Back at work, Millie refuses to take Jimmy’s calls. Her sisterhood of stenographers, Flannery included, supports her stance (“Forget about the Boy”).

Millie tries to get Graydon to notice her, but to no avail. Miss Dorothy arrives and reminds Millie of last night, but the two ladies eventually make up. Graydon enters and sees Miss Dorothy; they stare at one another and find love at first sight (“Ah! Sweet Mystery of Life/I’m Falling in Love with Someone”).

Jimmy has crawled out onto a window ledge at Sincere Trust in order to avoid Flannery and to get Millie’s attention. He declares his feelings for her (“I Turned a Corner”), and she echos them back. They decide to go on a real date. In the midst of a quartet of Millie, Jimmy, Graydon and Miss Dorothy professing their love, Ching Ho enters and professes his love for Miss Dorothy.

Meanwhile, back at the Hotel Priscilla, Mrs. Meers is still stalking Miss Dorothy… this time with pesticide spray guns. When Ching Ho balks, Mrs. Meers reminds him that he is trying to get his mother to New York (“Muqin”).

That night, at Cafe Society, Millie and Jimmy listen to the show (“Long as I’m Here with You”) from the kitchen, where they are washing dishes to pay their bill, which they didn’t have the money to cover. Millie tells Jimmy that they are not right for each other because she doesn’t want a lifetime of washing dishes in a restaurant kitchen. Jimmy tells Millie that her plan to marry her boss is flawed because marriage has everything to do with love. Jimmy asks Millie to marry him, and a confused Millie abruptly leaves Jimmy to consider his advice (“Gimme Gimme”).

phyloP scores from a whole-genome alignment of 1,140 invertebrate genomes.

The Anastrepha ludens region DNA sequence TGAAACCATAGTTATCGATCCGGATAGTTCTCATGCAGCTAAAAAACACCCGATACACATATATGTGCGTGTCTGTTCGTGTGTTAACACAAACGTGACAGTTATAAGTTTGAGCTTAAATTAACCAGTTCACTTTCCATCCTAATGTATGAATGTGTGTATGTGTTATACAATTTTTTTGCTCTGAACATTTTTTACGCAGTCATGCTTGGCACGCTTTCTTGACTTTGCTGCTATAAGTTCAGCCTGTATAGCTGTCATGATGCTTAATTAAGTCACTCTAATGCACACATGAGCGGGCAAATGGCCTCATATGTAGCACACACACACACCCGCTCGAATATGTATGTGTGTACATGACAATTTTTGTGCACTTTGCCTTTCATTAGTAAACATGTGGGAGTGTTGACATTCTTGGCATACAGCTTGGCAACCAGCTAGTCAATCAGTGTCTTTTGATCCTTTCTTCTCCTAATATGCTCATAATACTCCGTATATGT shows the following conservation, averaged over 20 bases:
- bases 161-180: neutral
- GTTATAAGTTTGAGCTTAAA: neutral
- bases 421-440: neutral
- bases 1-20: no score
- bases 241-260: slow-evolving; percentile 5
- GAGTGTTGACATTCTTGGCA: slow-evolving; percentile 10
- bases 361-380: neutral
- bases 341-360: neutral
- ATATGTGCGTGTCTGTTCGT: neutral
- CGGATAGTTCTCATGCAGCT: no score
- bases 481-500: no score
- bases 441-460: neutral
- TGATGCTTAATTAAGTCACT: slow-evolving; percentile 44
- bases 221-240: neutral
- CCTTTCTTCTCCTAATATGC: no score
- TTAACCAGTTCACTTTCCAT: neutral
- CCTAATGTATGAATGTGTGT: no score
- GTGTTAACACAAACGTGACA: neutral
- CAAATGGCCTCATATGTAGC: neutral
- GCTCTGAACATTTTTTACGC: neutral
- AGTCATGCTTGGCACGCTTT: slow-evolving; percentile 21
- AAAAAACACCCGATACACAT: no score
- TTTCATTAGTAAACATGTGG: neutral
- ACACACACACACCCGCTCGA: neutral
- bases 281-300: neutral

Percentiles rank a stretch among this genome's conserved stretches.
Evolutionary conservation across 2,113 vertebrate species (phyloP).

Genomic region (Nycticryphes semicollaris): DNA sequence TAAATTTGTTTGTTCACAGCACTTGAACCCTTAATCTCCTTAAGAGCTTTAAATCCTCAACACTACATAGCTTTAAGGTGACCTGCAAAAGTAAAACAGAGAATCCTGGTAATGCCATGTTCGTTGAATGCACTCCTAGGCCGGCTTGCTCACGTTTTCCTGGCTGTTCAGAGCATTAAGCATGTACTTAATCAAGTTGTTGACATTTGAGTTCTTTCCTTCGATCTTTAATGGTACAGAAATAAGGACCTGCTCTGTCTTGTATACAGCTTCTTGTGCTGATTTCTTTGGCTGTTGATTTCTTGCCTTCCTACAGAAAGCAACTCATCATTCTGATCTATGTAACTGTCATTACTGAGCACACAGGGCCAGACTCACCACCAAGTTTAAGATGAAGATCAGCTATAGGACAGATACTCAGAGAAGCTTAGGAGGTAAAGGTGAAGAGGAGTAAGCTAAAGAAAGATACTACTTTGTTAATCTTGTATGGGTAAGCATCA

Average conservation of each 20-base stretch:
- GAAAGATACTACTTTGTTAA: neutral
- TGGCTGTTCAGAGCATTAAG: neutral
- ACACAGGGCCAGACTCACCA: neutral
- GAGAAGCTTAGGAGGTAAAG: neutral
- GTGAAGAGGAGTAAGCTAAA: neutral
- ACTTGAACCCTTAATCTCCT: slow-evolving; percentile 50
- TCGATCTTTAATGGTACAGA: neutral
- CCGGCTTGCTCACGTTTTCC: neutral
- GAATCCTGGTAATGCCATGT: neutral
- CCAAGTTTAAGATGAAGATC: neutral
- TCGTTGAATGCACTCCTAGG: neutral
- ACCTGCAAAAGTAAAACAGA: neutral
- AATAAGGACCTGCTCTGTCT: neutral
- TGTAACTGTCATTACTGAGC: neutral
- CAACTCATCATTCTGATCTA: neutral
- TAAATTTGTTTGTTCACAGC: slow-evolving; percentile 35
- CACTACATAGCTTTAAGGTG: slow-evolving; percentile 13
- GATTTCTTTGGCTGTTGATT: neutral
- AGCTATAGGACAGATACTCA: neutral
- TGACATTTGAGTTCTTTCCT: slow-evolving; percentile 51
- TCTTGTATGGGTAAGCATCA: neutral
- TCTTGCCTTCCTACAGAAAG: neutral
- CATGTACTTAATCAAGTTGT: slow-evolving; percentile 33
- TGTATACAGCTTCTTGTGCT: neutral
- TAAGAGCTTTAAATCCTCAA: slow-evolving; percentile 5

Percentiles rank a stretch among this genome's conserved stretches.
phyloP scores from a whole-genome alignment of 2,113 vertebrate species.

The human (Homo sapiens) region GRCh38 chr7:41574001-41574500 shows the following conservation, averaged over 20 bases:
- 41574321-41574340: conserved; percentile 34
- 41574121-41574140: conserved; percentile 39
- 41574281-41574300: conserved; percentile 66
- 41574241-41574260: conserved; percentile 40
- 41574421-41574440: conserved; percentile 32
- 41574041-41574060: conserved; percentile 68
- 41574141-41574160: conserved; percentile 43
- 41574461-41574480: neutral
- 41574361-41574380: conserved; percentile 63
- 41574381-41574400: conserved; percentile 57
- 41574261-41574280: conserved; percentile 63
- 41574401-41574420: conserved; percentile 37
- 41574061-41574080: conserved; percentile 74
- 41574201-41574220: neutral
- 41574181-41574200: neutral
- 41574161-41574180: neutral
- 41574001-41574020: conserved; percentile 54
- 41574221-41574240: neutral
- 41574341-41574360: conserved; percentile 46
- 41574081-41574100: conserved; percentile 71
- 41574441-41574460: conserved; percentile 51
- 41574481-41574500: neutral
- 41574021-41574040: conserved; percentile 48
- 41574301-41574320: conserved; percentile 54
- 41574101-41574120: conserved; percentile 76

Millie discovers a distraught Mr. Graydon: Miss Dorothy has stood him up. Jimmy, who is looking for Millie and runs into both of them, is convinced that something is very wrong. The three conclude that Mrs. Meers must be behind the white slavery ring and hatch a plan to stop her.

Miss Flannery enters the Hotel Priscilla disgusied as an ingenue, wearing a blond wig and carrying a beat-up suticase. Although Mrs. Meers thinks the new girl is a little long in the tooth to be an orphan, she welcomes her to the hotel. Meanwhile, Ching Ho vows to help the gagged and tied-up Miss Dorothy.

Mrs. Meers makes a phone call to Buddha about the new orphan and gives the others all the proof they need to get Mrs. Meers put behind bars (“The Speed Test – Reprise”). They demand to know where Miss Dorothy is, discovering her in an embrace with Ching Ho, who has rescued her from an unspeakable fate (“Ah! Sweet Mystery – Reprise”). Miss Flannery escorts Mrs. Meers to the police station.

Jimmy proposes to Millie and, even though he is poor, she accepts… only to find out that Jimmy is Herbert J. Van Hossmere the Third, and Miss Dorothy is Jimmy’s sister. As the couples embrace, the stage is filled with “moderns,” echoing the opening of the show (“Finale”). A new young girl in her Sunday best carrying a suitcase surveys her surroundings with awed excitement and strikes Millie’s opening pose.